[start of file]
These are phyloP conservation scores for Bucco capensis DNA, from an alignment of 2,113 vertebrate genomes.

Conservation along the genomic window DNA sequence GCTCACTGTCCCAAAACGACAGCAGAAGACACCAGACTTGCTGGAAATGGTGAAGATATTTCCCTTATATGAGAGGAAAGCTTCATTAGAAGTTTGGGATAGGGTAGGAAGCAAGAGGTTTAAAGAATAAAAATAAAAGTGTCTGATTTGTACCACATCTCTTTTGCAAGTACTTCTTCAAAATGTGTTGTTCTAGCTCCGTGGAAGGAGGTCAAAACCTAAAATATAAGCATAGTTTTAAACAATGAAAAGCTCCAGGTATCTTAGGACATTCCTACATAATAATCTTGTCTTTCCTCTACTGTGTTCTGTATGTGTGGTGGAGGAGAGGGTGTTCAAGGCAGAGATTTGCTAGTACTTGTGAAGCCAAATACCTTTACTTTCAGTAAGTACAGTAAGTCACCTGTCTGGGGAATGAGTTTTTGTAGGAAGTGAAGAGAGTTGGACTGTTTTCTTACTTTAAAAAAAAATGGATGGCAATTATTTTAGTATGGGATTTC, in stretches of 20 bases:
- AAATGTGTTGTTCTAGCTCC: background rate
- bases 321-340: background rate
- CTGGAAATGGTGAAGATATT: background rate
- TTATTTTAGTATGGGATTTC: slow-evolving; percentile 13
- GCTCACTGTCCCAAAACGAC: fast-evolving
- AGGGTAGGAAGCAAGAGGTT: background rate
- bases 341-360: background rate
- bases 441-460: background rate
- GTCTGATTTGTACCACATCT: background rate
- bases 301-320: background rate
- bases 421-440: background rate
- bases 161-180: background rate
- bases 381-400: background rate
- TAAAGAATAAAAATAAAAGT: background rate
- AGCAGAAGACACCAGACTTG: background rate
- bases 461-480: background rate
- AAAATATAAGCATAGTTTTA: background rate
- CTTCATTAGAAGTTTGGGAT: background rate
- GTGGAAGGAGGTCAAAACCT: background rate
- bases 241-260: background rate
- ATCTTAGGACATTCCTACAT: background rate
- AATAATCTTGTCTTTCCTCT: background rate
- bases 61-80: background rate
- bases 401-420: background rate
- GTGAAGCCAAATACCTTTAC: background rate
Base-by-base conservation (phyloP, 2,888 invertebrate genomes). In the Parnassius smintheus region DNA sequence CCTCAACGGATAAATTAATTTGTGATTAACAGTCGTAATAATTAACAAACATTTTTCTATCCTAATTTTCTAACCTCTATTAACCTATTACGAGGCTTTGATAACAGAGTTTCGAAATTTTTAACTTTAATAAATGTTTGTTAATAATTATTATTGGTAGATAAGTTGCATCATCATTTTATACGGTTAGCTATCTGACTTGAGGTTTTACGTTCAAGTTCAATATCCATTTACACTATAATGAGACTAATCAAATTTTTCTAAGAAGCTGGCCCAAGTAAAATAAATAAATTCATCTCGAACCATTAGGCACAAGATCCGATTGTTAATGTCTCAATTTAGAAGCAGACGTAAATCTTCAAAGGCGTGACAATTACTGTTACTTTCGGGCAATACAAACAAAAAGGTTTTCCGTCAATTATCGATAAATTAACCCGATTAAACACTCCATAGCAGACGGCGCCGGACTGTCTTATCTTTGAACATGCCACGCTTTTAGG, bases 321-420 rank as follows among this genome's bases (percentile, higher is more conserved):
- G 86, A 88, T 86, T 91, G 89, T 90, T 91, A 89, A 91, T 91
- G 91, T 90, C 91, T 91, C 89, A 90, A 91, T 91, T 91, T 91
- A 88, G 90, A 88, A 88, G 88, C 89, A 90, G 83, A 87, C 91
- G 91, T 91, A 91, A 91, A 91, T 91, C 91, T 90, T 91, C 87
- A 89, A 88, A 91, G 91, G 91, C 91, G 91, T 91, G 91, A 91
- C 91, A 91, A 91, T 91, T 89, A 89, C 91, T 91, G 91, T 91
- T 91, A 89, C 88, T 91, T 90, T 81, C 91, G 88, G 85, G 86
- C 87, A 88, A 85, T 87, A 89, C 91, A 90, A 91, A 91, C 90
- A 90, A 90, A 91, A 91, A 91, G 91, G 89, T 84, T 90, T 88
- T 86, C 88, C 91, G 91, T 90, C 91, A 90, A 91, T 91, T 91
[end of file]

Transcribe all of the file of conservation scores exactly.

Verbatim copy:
These are phyloP conservation scores for Bucco capensis DNA, from an alignment of 2,113 vertebrate genomes.

Conservation along the genomic window DNA sequence GCTCACTGTCCCAAAACGACAGCAGAAGACACCAGACTTGCTGGAAATGGTGAAGATATTTCCCTTATATGAGAGGAAAGCTTCATTAGAAGTTTGGGATAGGGTAGGAAGCAAGAGGTTTAAAGAATAAAAATAAAAGTGTCTGATTTGTACCACATCTCTTTTGCAAGTACTTCTTCAAAATGTGTTGTTCTAGCTCCGTGGAAGGAGGTCAAAACCTAAAATATAAGCATAGTTTTAAACAATGAAAAGCTCCAGGTATCTTAGGACATTCCTACATAATAATCTTGTCTTTCCTCTACTGTGTTCTGTATGTGTGGTGGAGGAGAGGGTGTTCAAGGCAGAGATTTGCTAGTACTTGTGAAGCCAAATACCTTTACTTTCAGTAAGTACAGTAAGTCACCTGTCTGGGGAATGAGTTTTTGTAGGAAGTGAAGAGAGTTGGACTGTTTTCTTACTTTAAAAAAAAATGGATGGCAATTATTTTAGTATGGGATTTC, in stretches of 20 bases:
- AAATGTGTTGTTCTAGCTCC: background rate
- bases 321-340: background rate
- CTGGAAATGGTGAAGATATT: background rate
- TTATTTTAGTATGGGATTTC: slow-evolving; percentile 13
- GCTCACTGTCCCAAAACGAC: fast-evolving
- AGGGTAGGAAGCAAGAGGTT: background rate
- bases 341-360: background rate
- bases 441-460: background rate
- GTCTGATTTGTACCACATCT: background rate
- bases 301-320: background rate
- bases 421-440: background rate
- bases 161-180: background rate
- bases 381-400: background rate
- TAAAGAATAAAAATAAAAGT: background rate
- AGCAGAAGACACCAGACTTG: background rate
- bases 461-480: background rate
- AAAATATAAGCATAGTTTTA: background rate
- CTTCATTAGAAGTTTGGGAT: background rate
- GTGGAAGGAGGTCAAAACCT: background rate
- bases 241-260: background rate
- ATCTTAGGACATTCCTACAT: background rate
- AATAATCTTGTCTTTCCTCT: background rate
- bases 61-80: background rate
- bases 401-420: background rate
- GTGAAGCCAAATACCTTTAC: background rate
Base-by-base conservation (phyloP, 2,888 invertebrate genomes). In the Parnassius smintheus region DNA sequence CCTCAACGGATAAATTAATTTGTGATTAACAGTCGTAATAATTAACAAACATTTTTCTATCCTAATTTTCTAACCTCTATTAACCTATTACGAGGCTTTGATAACAGAGTTTCGAAATTTTTAACTTTAATAAATGTTTGTTAATAATTATTATTGGTAGATAAGTTGCATCATCATTTTATACGGTTAGCTATCTGACTTGAGGTTTTACGTTCAAGTTCAATATCCATTTACACTATAATGAGACTAATCAAATTTTTCTAAGAAGCTGGCCCAAGTAAAATAAATAAATTCATCTCGAACCATTAGGCACAAGATCCGATTGTTAATGTCTCAATTTAGAAGCAGACGTAAATCTTCAAAGGCGTGACAATTACTGTTACTTTCGGGCAATACAAACAAAAAGGTTTTCCGTCAATTATCGATAAATTAACCCGATTAAACACTCCATAGCAGACGGCGCCGGACTGTCTTATCTTTGAACATGCCACGCTTTTAGG, bases 321-420 rank as follows among this genome's bases (percentile, higher is more conserved):
- G 86, A 88, T 86, T 91, G 89, T 90, T 91, A 89, A 91, T 91
- G 91, T 90, C 91, T 91, C 89, A 90, A 91, T 91, T 91, T 91
- A 88, G 90, A 88, A 88, G 88, C 89, A 90, G 83, A 87, C 91
- G 91, T 91, A 91, A 91, A 91, T 91, C 91, T 90, T 91, C 87
- A 89, A 88, A 91, G 91, G 91, C 91, G 91, T 91, G 91, A 91
- C 91, A 91, A 91, T 91, T 89, A 89, C 91, T 91, G 91, T 91
- T 91, A 89, C 88, T 91, T 90, T 81, C 91, G 88, G 85, G 86
- C 87, A 88, A 85, T 87, A 89, C 91, A 90, A 91, A 91, C 90
- A 90, A 90, A 91, A 91, A 91, G 91, G 89, T 84, T 90, T 88
- T 86, C 88, C 91, G 91, T 90, C 91, A 90, A 91, T 91, T 91